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Psoriasis drug development and GWAS interpretation through in silico analysis of transcription factor binding sites

Overview of attention for article published in Clinical and Translational Medicine, March 2015
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Title
Psoriasis drug development and GWAS interpretation through in silico analysis of transcription factor binding sites
Published in
Clinical and Translational Medicine, March 2015
DOI 10.1186/s40169-015-0054-5
Pubmed ID
Authors

William R Swindell, Mrinal K Sarkar, Philip E Stuart, John J Voorhees, James T Elder, Andrew Johnston, Johann E Gudjonsson

Abstract

Psoriasis is a cytokine-mediated skin disease that can be treated effectively with immunosuppressive biologic agents. These medications, however, are not equally effective in all patients and are poorly suited for treating mild psoriasis. To develop more targeted therapies, interfering with transcription factor (TF) activity is a promising strategy. Meta-analysis was used to identify differentially expressed genes (DEGs) in the lesional skin from psoriasis patients (n = 237). We compiled a dictionary of 2935 binding sites representing empirically-determined binding affinities of TFs and unconventional DNA-binding proteins (uDBPs). This dictionary was screened to identify "psoriasis response elements" (PREs) overrepresented in sequences upstream of psoriasis DEGs. PREs are recognized by IRF1, ISGF3, NF-kappaB and multiple TFs with helix-turn-helix (homeo) or other all-alpha-helical (high-mobility group) DNA-binding domains. We identified a limited set of DEGs that encode proteins interacting with PRE motifs, including TFs (GATA3, EHF, FOXM1, SOX5) and uDBPs (AVEN, RBM8A, GPAM, WISP2). PREs were prominent within enhancer regions near cytokine-encoding DEGs (IL17A, IL19 and IL1B), suggesting that PREs might be incorporated into complex decoy oligonucleotides (cdODNs). To illustrate this idea, we designed a cdODN to concomitantly target psoriasis-activated TFs (i.e., FOXM1, ISGF3, IRF1 and NF-kappaB). Finally, we screened psoriasis-associated SNPs to identify risk alleles that disrupt or engender PRE motifs. This identified possible sites of allele-specific TF/uDBP binding and showed that PREs are disproportionately disrupted by psoriasis risk alleles. We identified new TF/uDBP candidates and developed an approach that (i) connects transcriptome informatics to cdODN drug development and (ii) enhances our ability to interpret GWAS findings. Disruption of PRE motifs by psoriasis risk alleles may contribute to disease susceptibility.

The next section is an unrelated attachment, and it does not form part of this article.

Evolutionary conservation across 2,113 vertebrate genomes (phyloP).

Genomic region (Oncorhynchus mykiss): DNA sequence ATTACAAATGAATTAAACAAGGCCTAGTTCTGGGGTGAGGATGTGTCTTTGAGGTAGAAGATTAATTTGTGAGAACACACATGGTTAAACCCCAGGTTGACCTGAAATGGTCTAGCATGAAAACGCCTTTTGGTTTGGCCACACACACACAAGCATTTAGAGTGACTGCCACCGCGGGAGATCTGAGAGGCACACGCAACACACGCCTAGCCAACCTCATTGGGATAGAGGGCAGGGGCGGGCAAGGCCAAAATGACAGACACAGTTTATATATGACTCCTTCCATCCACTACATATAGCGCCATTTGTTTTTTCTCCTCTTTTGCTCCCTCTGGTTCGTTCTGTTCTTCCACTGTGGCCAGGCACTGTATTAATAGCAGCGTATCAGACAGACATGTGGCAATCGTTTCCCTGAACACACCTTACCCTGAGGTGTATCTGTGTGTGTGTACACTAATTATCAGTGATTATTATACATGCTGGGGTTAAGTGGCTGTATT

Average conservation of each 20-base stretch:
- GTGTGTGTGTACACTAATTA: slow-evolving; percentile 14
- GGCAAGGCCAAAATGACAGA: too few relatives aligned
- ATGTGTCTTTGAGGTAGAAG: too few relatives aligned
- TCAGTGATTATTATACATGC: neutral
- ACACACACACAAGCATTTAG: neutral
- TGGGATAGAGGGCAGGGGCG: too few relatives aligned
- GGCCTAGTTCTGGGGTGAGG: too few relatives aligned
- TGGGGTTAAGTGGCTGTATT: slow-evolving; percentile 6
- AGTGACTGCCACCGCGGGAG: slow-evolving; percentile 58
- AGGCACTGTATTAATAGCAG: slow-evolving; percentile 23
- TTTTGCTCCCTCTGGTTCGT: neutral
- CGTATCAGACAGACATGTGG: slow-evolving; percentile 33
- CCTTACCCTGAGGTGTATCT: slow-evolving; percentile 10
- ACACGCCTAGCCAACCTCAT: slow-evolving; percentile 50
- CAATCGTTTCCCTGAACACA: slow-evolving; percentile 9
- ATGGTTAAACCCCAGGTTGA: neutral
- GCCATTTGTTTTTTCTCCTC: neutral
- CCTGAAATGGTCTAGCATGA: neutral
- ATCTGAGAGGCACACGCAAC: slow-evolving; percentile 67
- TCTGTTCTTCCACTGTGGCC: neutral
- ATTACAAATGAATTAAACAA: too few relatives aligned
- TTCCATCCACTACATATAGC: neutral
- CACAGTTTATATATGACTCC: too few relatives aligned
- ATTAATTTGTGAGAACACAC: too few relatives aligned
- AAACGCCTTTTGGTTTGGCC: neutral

Twitter Demographics

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Mendeley readers

The data shown below were compiled from readership statistics for 37 Mendeley readers of this research output. Click here to see the associated Mendeley record.

Geographical breakdown

Country Count As %
Unknown 37 100%

Demographic breakdown

Readers by professional status Count As %
Student > Ph. D. Student 9 24%
Student > Bachelor 7 19%
Researcher 4 11%
Student > Postgraduate 3 8%
Professor > Associate Professor 3 8%
Other 8 22%
Unknown 3 8%
Readers by discipline Count As %
Medicine and Dentistry 15 41%
Biochemistry, Genetics and Molecular Biology 6 16%
Agricultural and Biological Sciences 3 8%
Immunology and Microbiology 3 8%
Pharmacology, Toxicology and Pharmaceutical Science 2 5%
Other 2 5%
Unknown 6 16%

Attention Score in Context

This research output has an Altmetric Attention Score of 1. This is our high-level measure of the quality and quantity of online attention that it has received. This Attention Score, as well as the ranking and number of research outputs shown below, was calculated when the research output was last mentioned on 19 April 2015.
All research outputs
#20,273,512
of 22,805,349 outputs
Outputs from Clinical and Translational Medicine
#664
of 850 outputs
Outputs of similar age
#223,252
of 263,705 outputs
Outputs of similar age from Clinical and Translational Medicine
#11
of 12 outputs
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